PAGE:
Lake v Lake

JurisdictionEngland & Wales
CourtCourt of Appeal (Civil Division)
JudgeLORD JUSTICE THORPE,LORD JUSTICE WALL
Judgment Date20 Jul 2006
Neutral Citation[2006] EWCA Civ 1250
Docket NumberB4/2006/1239

[2006] EWCA Civ 1250

IN THE SUPREME COURT OF JUDICATURE

IN THE COURT OF APPEAL (CIVIL DIVISION)

ON APPEAL FROM BOURNEMOUTH COUNTY COURT

(HIS HONOUR JUDGE BOND)

Royal Courts of Justice

Strand

London, WC2

Before:

Lord Justice Thorpe

Lord Justice Wall

B4/2006/1239

Lake
Claimant/Appellant
and
Lake
Defendant/Respondent

MR J WARD-PROWSE (instructed by Jacobs & Reeves) appeared on behalf of the Appellant.

MR G FAWCETT (instructed by Trevanions) appeared on behalf of the Respondent.

Judgement

LORD JUSTICE THORPE
1

There was a hearing before HHJ Bond in the Bournemouth County Court on 16 May 2006. It was a hearing of an application brought for the transfer of a tenancy following a divorce between the parties and resulted in an order for transfer. It is plain from the written submissions of Mr Ward-Prowse, who appeared for the husband below, that he set out the statutory material carefully for the judge's consideration but it was only after judgment, in pursuit of an application for permission to appeal, that Mr Ward-Prowse advanced an interesting and plausible argument on the construction of the relevant provisions of the Family Law Act 1996, particularly contrasting the ambit of the discretion vested in the judge under section 33(6) of that Act and the discretion vested in the judge under paragraph 5 of schedule 7 of that Act.

2

HHJ Bond refused permission but said:

"If Mr Lake wishes to pursue his appeal, it would be right for this matter to be ventilated before the Court of Appeal on an application for permission there and that court can then decide in the circumstances what course it wishes to take."

3

With that encouragement the application was brought by Mr Ward-Prowse and on 21 June my Lord ordered an oral hearing on notice with appeal to follow if permission is granted. This point of construction is on any view clearly arguable and I would have no hesitation in granting permission.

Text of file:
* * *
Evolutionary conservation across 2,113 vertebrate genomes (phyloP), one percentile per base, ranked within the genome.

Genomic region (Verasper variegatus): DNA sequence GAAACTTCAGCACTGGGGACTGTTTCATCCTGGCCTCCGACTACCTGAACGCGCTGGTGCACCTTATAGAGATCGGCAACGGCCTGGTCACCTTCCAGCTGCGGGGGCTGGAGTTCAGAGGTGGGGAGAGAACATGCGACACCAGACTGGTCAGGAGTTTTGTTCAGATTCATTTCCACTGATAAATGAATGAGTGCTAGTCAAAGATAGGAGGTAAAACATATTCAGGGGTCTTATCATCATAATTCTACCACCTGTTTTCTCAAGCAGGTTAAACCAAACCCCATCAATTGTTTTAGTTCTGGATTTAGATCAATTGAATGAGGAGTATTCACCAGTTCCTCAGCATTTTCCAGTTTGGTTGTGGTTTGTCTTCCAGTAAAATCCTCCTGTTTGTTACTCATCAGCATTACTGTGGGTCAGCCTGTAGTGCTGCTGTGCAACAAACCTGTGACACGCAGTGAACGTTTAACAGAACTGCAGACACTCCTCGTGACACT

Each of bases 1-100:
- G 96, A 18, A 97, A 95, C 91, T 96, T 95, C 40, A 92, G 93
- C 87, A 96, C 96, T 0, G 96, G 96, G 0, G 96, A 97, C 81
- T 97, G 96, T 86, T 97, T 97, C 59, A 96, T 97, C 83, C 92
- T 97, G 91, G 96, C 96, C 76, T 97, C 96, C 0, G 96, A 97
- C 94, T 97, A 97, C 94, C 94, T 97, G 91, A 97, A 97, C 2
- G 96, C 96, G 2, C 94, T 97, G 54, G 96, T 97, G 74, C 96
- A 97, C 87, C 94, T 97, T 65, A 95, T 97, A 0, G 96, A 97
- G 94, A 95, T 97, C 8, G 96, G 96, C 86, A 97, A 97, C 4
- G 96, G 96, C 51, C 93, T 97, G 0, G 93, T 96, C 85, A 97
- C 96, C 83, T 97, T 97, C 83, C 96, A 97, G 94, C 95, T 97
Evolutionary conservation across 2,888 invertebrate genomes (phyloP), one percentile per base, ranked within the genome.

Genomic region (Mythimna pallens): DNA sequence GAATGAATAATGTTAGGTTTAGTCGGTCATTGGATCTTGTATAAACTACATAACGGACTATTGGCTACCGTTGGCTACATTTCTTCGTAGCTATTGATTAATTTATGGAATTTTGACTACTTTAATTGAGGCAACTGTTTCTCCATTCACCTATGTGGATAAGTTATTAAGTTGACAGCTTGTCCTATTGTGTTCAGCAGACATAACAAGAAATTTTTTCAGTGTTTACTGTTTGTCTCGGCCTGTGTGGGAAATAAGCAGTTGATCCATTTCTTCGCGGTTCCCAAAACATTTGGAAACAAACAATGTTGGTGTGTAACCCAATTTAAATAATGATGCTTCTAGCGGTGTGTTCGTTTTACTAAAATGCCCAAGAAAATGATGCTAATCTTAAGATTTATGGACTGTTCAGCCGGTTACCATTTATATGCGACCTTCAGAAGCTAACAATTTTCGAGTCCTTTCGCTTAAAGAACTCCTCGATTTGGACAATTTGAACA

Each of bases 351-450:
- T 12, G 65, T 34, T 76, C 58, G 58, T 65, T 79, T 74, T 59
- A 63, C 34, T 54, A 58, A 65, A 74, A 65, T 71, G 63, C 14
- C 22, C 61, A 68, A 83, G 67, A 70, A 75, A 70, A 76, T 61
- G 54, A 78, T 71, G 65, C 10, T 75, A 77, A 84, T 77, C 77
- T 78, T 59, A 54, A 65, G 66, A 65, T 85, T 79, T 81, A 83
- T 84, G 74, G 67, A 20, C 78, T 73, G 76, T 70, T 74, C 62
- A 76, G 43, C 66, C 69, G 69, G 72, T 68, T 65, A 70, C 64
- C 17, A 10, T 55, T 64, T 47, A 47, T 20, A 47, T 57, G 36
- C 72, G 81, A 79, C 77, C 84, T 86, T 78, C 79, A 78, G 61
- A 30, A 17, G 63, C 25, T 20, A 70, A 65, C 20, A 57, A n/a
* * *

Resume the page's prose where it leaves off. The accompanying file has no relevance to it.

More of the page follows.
4

In order to demonstrate that assessment I turn to the relevant provisions, starting with section 33. Section 33 of the statute is headed "Occupation Orders" and it defines the circumstances in which the court may make an order in favour of one party ousting the other from occupation. The court's task is defined by subsections (6) and (7) . In practice the judge in any case asks himself whether the application is governed by subsection (7) , which provides that if it appears to the court that the applicant or any relevant child is likely to suffer significant harm attributable to conduct of the respondent if an order under this section is not made, the court shall make the order.

5

So first the judge asks whether it is a significant harm case, in which case the order becomes mandatory. If the answer to that is no, he then travels to the wider provisions of subsection (6) which reads:

"(6) In deciding whether to exercise its powers under subsection (3) and (if so) in what manner, the court shall have regard to all the circumstances including-

"(a) the housing needs and housing resources of each of the parties and of any relevant child;

"(b) the financial resources of each of the parties;

"(c) the likely effect of any order, or of any decision by the court not to exercise its powers under subsection (3) , on the health, safety or well-being of the parties and of any relevant child; and

"(d) the conduct of the parties in relation to each other and otherwise."

6

Mr Ward-Prowse then contrasts the definition of the judicial task if the application is not for an occupation order but for a transfer of tenancy order. That is dealt with under schedule 7, which in paragraph 2 defines the cases in which the court may make an order. The present case clearly fell under paragraph 2(2) , which reads:

"On granting a decree of divorce … or at any time thereafter … the court may make a Part II order."

7

A part II order is defined in paragraphs 6 and 7 and the matters to which the court must have regard are regulated by paragraph 5. Paragraph 5 reads as follows:

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